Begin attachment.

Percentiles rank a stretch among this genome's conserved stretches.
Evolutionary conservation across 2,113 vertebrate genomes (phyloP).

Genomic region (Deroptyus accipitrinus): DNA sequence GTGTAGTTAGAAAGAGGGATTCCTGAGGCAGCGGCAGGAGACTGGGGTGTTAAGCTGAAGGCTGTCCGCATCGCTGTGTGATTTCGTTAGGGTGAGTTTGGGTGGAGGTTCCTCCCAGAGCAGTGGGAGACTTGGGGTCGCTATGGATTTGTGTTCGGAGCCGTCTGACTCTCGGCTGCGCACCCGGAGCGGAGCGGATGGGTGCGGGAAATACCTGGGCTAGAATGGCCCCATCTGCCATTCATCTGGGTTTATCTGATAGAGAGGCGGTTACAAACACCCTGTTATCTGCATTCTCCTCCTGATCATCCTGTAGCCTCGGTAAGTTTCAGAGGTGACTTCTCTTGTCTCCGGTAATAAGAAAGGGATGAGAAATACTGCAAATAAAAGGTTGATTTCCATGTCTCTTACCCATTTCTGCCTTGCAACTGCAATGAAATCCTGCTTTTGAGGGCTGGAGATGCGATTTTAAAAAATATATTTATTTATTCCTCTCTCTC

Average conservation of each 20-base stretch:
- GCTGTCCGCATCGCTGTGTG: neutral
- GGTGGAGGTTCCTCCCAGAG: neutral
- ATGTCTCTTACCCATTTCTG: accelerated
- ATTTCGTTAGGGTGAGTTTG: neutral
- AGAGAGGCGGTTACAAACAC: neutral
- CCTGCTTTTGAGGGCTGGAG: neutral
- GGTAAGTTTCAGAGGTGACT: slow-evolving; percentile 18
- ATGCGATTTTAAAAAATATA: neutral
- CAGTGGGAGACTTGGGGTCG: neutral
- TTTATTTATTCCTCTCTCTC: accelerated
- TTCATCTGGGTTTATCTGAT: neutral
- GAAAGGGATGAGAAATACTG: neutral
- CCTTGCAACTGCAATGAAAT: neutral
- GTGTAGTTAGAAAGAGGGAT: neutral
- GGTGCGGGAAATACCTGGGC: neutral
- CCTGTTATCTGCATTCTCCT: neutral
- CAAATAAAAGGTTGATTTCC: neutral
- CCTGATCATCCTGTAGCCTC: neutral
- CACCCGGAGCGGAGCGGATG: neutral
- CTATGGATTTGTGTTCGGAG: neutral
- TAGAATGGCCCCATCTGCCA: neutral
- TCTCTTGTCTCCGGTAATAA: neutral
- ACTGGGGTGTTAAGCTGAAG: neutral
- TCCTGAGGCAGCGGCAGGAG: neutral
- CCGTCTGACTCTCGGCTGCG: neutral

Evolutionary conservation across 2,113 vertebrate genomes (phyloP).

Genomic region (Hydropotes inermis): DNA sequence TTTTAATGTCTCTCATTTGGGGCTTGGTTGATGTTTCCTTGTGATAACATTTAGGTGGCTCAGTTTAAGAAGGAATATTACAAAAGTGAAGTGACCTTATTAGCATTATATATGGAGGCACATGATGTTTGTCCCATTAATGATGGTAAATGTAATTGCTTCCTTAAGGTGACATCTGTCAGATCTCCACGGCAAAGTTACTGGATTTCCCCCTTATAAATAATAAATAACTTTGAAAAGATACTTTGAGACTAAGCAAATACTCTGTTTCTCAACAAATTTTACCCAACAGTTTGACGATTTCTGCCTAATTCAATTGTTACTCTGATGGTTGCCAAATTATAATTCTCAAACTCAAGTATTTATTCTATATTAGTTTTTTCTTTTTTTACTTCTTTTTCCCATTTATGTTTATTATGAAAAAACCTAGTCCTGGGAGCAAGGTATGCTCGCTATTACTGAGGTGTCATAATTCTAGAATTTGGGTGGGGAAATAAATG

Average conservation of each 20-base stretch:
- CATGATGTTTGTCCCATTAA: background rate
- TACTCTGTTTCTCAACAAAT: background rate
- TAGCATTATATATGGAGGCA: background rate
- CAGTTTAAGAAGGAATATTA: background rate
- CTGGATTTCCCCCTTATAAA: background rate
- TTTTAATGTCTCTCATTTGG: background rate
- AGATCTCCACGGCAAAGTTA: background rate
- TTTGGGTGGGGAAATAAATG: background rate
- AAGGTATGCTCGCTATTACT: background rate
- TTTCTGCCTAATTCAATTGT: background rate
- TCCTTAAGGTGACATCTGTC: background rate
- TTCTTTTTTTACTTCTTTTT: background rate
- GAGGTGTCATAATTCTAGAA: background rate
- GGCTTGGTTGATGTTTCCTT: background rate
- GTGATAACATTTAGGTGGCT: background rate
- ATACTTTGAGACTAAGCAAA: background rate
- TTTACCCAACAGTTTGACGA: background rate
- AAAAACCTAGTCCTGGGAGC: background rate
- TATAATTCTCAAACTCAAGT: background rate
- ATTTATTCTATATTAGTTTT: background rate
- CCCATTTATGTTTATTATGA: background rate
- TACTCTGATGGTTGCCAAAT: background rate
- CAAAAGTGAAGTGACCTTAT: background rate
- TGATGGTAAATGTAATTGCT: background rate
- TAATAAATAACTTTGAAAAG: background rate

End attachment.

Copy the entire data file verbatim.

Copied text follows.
Percentiles rank a stretch among this genome's conserved stretches.
Evolutionary conservation across 2,113 vertebrate genomes (phyloP).

Genomic region (Deroptyus accipitrinus): DNA sequence GTGTAGTTAGAAAGAGGGATTCCTGAGGCAGCGGCAGGAGACTGGGGTGTTAAGCTGAAGGCTGTCCGCATCGCTGTGTGATTTCGTTAGGGTGAGTTTGGGTGGAGGTTCCTCCCAGAGCAGTGGGAGACTTGGGGTCGCTATGGATTTGTGTTCGGAGCCGTCTGACTCTCGGCTGCGCACCCGGAGCGGAGCGGATGGGTGCGGGAAATACCTGGGCTAGAATGGCCCCATCTGCCATTCATCTGGGTTTATCTGATAGAGAGGCGGTTACAAACACCCTGTTATCTGCATTCTCCTCCTGATCATCCTGTAGCCTCGGTAAGTTTCAGAGGTGACTTCTCTTGTCTCCGGTAATAAGAAAGGGATGAGAAATACTGCAAATAAAAGGTTGATTTCCATGTCTCTTACCCATTTCTGCCTTGCAACTGCAATGAAATCCTGCTTTTGAGGGCTGGAGATGCGATTTTAAAAAATATATTTATTTATTCCTCTCTCTC

Average conservation of each 20-base stretch:
- GCTGTCCGCATCGCTGTGTG: neutral
- GGTGGAGGTTCCTCCCAGAG: neutral
- ATGTCTCTTACCCATTTCTG: accelerated
- ATTTCGTTAGGGTGAGTTTG: neutral
- AGAGAGGCGGTTACAAACAC: neutral
- CCTGCTTTTGAGGGCTGGAG: neutral
- GGTAAGTTTCAGAGGTGACT: slow-evolving; percentile 18
- ATGCGATTTTAAAAAATATA: neutral
- CAGTGGGAGACTTGGGGTCG: neutral
- TTTATTTATTCCTCTCTCTC: accelerated
- TTCATCTGGGTTTATCTGAT: neutral
- GAAAGGGATGAGAAATACTG: neutral
- CCTTGCAACTGCAATGAAAT: neutral
- GTGTAGTTAGAAAGAGGGAT: neutral
- GGTGCGGGAAATACCTGGGC: neutral
- CCTGTTATCTGCATTCTCCT: neutral
- CAAATAAAAGGTTGATTTCC: neutral
- CCTGATCATCCTGTAGCCTC: neutral
- CACCCGGAGCGGAGCGGATG: neutral
- CTATGGATTTGTGTTCGGAG: neutral
- TAGAATGGCCCCATCTGCCA: neutral
- TCTCTTGTCTCCGGTAATAA: neutral
- ACTGGGGTGTTAAGCTGAAG: neutral
- TCCTGAGGCAGCGGCAGGAG: neutral
- CCGTCTGACTCTCGGCTGCG: neutral

Evolutionary conservation across 2,113 vertebrate genomes (phyloP).

Genomic region (Hydropotes inermis): DNA sequence TTTTAATGTCTCTCATTTGGGGCTTGGTTGATGTTTCCTTGTGATAACATTTAGGTGGCTCAGTTTAAGAAGGAATATTACAAAAGTGAAGTGACCTTATTAGCATTATATATGGAGGCACATGATGTTTGTCCCATTAATGATGGTAAATGTAATTGCTTCCTTAAGGTGACATCTGTCAGATCTCCACGGCAAAGTTACTGGATTTCCCCCTTATAAATAATAAATAACTTTGAAAAGATACTTTGAGACTAAGCAAATACTCTGTTTCTCAACAAATTTTACCCAACAGTTTGACGATTTCTGCCTAATTCAATTGTTACTCTGATGGTTGCCAAATTATAATTCTCAAACTCAAGTATTTATTCTATATTAGTTTTTTCTTTTTTTACTTCTTTTTCCCATTTATGTTTATTATGAAAAAACCTAGTCCTGGGAGCAAGGTATGCTCGCTATTACTGAGGTGTCATAATTCTAGAATTTGGGTGGGGAAATAAATG

Average conservation of each 20-base stretch:
- CATGATGTTTGTCCCATTAA: background rate
- TACTCTGTTTCTCAACAAAT: background rate
- TAGCATTATATATGGAGGCA: background rate
- CAGTTTAAGAAGGAATATTA: background rate
- CTGGATTTCCCCCTTATAAA: background rate
- TTTTAATGTCTCTCATTTGG: background rate
- AGATCTCCACGGCAAAGTTA: background rate
- TTTGGGTGGGGAAATAAATG: background rate
- AAGGTATGCTCGCTATTACT: background rate
- TTTCTGCCTAATTCAATTGT: background rate
- TCCTTAAGGTGACATCTGTC: background rate
- TTCTTTTTTTACTTCTTTTT: background rate
- GAGGTGTCATAATTCTAGAA: background rate
- GGCTTGGTTGATGTTTCCTT: background rate
- GTGATAACATTTAGGTGGCT: background rate
- ATACTTTGAGACTAAGCAAA: background rate
- TTTACCCAACAGTTTGACGA: background rate
- AAAAACCTAGTCCTGGGAGC: background rate
- TATAATTCTCAAACTCAAGT: background rate
- ATTTATTCTATATTAGTTTT: background rate
- CCCATTTATGTTTATTATGA: background rate
- TACTCTGATGGTTGCCAAAT: background rate
- CAAAAGTGAAGTGACCTTAT: background rate
- TGATGGTAAATGTAATTGCT: background rate
- TAATAAATAACTTTGAAAAG: background rate